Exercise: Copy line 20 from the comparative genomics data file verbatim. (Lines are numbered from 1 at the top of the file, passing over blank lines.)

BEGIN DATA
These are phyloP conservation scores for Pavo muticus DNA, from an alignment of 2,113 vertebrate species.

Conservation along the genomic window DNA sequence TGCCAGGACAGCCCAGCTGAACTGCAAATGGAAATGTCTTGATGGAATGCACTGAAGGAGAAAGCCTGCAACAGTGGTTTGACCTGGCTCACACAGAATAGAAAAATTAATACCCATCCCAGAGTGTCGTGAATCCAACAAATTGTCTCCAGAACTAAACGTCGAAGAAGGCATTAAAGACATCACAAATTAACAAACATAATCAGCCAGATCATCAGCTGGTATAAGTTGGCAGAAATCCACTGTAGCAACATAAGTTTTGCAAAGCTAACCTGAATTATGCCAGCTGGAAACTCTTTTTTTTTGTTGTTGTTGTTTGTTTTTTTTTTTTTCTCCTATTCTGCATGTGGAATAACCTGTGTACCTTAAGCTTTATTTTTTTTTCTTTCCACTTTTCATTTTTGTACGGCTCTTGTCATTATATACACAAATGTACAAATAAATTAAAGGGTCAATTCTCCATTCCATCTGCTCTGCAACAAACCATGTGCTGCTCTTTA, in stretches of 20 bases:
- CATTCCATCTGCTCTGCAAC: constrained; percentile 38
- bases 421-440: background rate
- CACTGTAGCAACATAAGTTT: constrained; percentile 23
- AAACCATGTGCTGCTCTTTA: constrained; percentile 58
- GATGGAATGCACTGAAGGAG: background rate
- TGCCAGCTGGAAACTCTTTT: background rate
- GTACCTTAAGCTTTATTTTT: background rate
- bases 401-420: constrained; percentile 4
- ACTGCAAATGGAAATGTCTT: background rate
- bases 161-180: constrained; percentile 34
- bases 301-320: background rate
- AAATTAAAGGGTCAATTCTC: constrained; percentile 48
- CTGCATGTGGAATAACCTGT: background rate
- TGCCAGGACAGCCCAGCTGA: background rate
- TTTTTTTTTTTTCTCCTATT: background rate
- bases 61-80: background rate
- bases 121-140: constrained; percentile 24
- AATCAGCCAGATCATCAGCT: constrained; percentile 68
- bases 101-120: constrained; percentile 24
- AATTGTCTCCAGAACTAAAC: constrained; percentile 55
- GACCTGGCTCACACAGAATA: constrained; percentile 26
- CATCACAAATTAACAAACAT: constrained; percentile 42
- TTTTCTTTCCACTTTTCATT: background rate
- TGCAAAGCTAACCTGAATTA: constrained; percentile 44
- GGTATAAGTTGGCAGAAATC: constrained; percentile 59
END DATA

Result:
- AATCAGCCAGATCATCAGCT: constrained; percentile 68